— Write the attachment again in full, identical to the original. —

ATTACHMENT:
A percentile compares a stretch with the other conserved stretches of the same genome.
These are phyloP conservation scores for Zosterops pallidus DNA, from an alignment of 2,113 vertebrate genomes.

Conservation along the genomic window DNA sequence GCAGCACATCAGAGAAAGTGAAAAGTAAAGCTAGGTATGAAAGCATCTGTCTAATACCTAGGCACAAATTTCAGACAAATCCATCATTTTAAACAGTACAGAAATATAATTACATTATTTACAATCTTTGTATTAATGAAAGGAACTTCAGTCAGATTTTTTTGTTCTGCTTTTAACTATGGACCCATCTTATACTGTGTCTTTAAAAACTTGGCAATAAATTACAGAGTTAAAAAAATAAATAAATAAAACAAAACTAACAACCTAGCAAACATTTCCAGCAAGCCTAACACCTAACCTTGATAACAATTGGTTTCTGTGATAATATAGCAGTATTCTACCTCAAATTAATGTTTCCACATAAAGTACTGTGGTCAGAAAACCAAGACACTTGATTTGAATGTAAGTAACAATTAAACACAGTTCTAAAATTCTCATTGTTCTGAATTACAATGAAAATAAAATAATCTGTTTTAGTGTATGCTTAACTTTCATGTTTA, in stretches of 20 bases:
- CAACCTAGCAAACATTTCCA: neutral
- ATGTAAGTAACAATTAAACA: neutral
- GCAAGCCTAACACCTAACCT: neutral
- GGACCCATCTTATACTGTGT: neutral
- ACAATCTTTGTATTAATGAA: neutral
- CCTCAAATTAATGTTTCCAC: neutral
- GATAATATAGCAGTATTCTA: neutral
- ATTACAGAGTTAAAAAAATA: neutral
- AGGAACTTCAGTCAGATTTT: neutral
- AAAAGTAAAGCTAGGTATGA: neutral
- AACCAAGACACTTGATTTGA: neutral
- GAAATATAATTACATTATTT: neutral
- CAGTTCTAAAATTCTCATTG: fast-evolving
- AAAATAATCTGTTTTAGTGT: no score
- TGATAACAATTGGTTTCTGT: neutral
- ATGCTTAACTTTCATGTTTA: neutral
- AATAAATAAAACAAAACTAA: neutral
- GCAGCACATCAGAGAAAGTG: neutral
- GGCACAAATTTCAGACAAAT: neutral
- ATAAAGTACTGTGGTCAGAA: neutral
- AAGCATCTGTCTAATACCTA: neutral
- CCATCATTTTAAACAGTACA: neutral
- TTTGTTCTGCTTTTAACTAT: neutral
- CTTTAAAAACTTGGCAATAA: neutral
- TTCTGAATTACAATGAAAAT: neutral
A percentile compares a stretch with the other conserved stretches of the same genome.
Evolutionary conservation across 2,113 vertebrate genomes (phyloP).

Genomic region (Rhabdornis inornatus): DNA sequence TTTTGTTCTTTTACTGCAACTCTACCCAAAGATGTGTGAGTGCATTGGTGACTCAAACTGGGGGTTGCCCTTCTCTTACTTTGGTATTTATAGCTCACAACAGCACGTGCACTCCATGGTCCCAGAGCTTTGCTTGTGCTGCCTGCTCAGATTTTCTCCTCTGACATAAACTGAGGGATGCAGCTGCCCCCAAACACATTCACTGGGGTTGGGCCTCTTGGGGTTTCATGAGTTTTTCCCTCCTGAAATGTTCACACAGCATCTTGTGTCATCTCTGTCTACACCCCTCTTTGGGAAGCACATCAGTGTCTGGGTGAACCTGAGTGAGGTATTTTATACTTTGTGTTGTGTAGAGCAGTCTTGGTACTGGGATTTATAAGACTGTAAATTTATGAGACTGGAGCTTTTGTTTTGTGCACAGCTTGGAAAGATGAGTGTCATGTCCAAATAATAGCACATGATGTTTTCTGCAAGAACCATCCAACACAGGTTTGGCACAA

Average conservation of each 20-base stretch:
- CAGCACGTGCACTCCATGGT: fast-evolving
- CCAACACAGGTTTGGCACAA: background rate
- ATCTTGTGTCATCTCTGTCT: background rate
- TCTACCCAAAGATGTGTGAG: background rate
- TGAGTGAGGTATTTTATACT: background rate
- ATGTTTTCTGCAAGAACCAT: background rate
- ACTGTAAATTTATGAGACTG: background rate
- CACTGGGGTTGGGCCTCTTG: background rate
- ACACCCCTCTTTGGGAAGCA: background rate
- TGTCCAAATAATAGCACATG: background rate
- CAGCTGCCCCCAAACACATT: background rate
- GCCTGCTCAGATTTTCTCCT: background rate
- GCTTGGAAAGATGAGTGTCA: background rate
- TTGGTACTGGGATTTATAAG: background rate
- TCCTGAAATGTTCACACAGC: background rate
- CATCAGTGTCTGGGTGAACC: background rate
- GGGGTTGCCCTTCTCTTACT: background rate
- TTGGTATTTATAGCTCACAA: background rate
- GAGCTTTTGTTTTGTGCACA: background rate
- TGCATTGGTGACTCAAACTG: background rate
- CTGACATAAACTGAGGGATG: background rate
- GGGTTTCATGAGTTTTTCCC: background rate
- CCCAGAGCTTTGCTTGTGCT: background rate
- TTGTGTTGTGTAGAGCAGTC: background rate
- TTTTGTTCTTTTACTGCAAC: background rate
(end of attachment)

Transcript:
A percentile compares a stretch with the other conserved stretches of the same genome.
These are phyloP conservation scores for Zosterops pallidus DNA, from an alignment of 2,113 vertebrate genomes.

Conservation along the genomic window DNA sequence GCAGCACATCAGAGAAAGTGAAAAGTAAAGCTAGGTATGAAAGCATCTGTCTAATACCTAGGCACAAATTTCAGACAAATCCATCATTTTAAACAGTACAGAAATATAATTACATTATTTACAATCTTTGTATTAATGAAAGGAACTTCAGTCAGATTTTTTTGTTCTGCTTTTAACTATGGACCCATCTTATACTGTGTCTTTAAAAACTTGGCAATAAATTACAGAGTTAAAAAAATAAATAAATAAAACAAAACTAACAACCTAGCAAACATTTCCAGCAAGCCTAACACCTAACCTTGATAACAATTGGTTTCTGTGATAATATAGCAGTATTCTACCTCAAATTAATGTTTCCACATAAAGTACTGTGGTCAGAAAACCAAGACACTTGATTTGAATGTAAGTAACAATTAAACACAGTTCTAAAATTCTCATTGTTCTGAATTACAATGAAAATAAAATAATCTGTTTTAGTGTATGCTTAACTTTCATGTTTA, in stretches of 20 bases:
- CAACCTAGCAAACATTTCCA: neutral
- ATGTAAGTAACAATTAAACA: neutral
- GCAAGCCTAACACCTAACCT: neutral
- GGACCCATCTTATACTGTGT: neutral
- ACAATCTTTGTATTAATGAA: neutral
- CCTCAAATTAATGTTTCCAC: neutral
- GATAATATAGCAGTATTCTA: neutral
- ATTACAGAGTTAAAAAAATA: neutral
- AGGAACTTCAGTCAGATTTT: neutral
- AAAAGTAAAGCTAGGTATGA: neutral
- AACCAAGACACTTGATTTGA: neutral
- GAAATATAATTACATTATTT: neutral
- CAGTTCTAAAATTCTCATTG: fast-evolving
- AAAATAATCTGTTTTAGTGT: no score
- TGATAACAATTGGTTTCTGT: neutral
- ATGCTTAACTTTCATGTTTA: neutral
- AATAAATAAAACAAAACTAA: neutral
- GCAGCACATCAGAGAAAGTG: neutral
- GGCACAAATTTCAGACAAAT: neutral
- ATAAAGTACTGTGGTCAGAA: neutral
- AAGCATCTGTCTAATACCTA: neutral
- CCATCATTTTAAACAGTACA: neutral
- TTTGTTCTGCTTTTAACTAT: neutral
- CTTTAAAAACTTGGCAATAA: neutral
- TTCTGAATTACAATGAAAAT: neutral
A percentile compares a stretch with the other conserved stretches of the same genome.
Evolutionary conservation across 2,113 vertebrate genomes (phyloP).

Genomic region (Rhabdornis inornatus): DNA sequence TTTTGTTCTTTTACTGCAACTCTACCCAAAGATGTGTGAGTGCATTGGTGACTCAAACTGGGGGTTGCCCTTCTCTTACTTTGGTATTTATAGCTCACAACAGCACGTGCACTCCATGGTCCCAGAGCTTTGCTTGTGCTGCCTGCTCAGATTTTCTCCTCTGACATAAACTGAGGGATGCAGCTGCCCCCAAACACATTCACTGGGGTTGGGCCTCTTGGGGTTTCATGAGTTTTTCCCTCCTGAAATGTTCACACAGCATCTTGTGTCATCTCTGTCTACACCCCTCTTTGGGAAGCACATCAGTGTCTGGGTGAACCTGAGTGAGGTATTTTATACTTTGTGTTGTGTAGAGCAGTCTTGGTACTGGGATTTATAAGACTGTAAATTTATGAGACTGGAGCTTTTGTTTTGTGCACAGCTTGGAAAGATGAGTGTCATGTCCAAATAATAGCACATGATGTTTTCTGCAAGAACCATCCAACACAGGTTTGGCACAA

Average conservation of each 20-base stretch:
- CAGCACGTGCACTCCATGGT: fast-evolving
- CCAACACAGGTTTGGCACAA: background rate
- ATCTTGTGTCATCTCTGTCT: background rate
- TCTACCCAAAGATGTGTGAG: background rate
- TGAGTGAGGTATTTTATACT: background rate
- ATGTTTTCTGCAAGAACCAT: background rate
- ACTGTAAATTTATGAGACTG: background rate
- CACTGGGGTTGGGCCTCTTG: background rate
- ACACCCCTCTTTGGGAAGCA: background rate
- TGTCCAAATAATAGCACATG: background rate
- CAGCTGCCCCCAAACACATT: background rate
- GCCTGCTCAGATTTTCTCCT: background rate
- GCTTGGAAAGATGAGTGTCA: background rate
- TTGGTACTGGGATTTATAAG: background rate
- TCCTGAAATGTTCACACAGC: background rate
- CATCAGTGTCTGGGTGAACC: background rate
- GGGGTTGCCCTTCTCTTACT: background rate
- TTGGTATTTATAGCTCACAA: background rate
- GAGCTTTTGTTTTGTGCACA: background rate
- TGCATTGGTGACTCAAACTG: background rate
- CTGACATAAACTGAGGGATG: background rate
- GGGTTTCATGAGTTTTTCCC: background rate
- CCCAGAGCTTTGCTTGTGCT: background rate
- TTGTGTTGTGTAGAGCAGTC: background rate
- TTTTGTTCTTTTACTGCAAC: background rate